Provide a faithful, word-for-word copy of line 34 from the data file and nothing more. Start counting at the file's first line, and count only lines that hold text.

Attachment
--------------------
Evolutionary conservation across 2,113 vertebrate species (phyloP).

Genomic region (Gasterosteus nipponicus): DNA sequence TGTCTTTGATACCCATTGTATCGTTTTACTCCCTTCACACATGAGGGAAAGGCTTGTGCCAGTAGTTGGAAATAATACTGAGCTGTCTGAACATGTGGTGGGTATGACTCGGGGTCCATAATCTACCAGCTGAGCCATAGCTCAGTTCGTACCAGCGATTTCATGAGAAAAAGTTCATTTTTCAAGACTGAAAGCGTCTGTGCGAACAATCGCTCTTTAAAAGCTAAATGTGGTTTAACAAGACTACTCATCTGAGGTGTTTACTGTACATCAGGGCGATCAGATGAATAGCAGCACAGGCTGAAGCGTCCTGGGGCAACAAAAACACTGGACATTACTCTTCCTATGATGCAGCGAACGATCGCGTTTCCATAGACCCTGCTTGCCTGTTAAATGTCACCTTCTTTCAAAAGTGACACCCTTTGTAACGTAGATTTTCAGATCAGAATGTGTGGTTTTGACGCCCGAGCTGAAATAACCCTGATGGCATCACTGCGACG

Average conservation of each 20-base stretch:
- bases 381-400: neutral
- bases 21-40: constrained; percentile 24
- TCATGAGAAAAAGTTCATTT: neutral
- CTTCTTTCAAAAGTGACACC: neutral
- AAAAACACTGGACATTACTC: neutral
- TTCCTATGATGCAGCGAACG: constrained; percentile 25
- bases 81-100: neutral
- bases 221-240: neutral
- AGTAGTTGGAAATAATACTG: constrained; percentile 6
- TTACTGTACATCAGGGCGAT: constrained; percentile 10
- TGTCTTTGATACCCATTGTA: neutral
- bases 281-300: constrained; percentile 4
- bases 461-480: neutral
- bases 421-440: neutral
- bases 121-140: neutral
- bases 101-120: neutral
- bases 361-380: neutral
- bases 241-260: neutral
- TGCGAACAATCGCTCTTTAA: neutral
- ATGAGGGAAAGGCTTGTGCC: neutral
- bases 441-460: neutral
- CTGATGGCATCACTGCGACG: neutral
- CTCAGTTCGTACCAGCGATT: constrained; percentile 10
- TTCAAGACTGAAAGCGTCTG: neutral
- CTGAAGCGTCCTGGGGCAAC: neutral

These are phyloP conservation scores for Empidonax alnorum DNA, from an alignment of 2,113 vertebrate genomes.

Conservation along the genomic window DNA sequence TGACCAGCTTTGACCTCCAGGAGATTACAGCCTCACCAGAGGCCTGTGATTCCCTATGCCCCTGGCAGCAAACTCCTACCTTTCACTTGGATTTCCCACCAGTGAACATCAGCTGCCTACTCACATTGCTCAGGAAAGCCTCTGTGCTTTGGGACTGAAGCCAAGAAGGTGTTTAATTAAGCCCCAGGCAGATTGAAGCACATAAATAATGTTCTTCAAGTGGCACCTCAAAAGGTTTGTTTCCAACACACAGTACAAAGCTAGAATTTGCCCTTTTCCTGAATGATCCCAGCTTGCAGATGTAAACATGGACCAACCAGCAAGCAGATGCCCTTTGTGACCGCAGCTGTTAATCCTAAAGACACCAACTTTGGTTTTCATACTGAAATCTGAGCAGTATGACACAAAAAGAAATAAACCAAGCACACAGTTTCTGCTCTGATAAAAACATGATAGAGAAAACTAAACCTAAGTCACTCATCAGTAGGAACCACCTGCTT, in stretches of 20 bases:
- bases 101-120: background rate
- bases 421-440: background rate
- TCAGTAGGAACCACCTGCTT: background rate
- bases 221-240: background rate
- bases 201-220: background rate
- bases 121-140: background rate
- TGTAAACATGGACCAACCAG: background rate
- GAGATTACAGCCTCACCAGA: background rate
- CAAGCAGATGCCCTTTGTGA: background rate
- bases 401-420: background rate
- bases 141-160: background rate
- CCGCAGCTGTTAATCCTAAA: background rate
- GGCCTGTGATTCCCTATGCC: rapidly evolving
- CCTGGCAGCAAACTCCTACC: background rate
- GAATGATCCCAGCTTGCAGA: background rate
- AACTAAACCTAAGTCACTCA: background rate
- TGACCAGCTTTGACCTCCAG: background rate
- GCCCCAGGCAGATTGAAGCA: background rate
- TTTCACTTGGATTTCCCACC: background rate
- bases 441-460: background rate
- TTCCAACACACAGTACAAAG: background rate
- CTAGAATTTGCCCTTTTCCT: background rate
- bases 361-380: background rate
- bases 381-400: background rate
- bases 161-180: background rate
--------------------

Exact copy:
- bases 221-240: background rate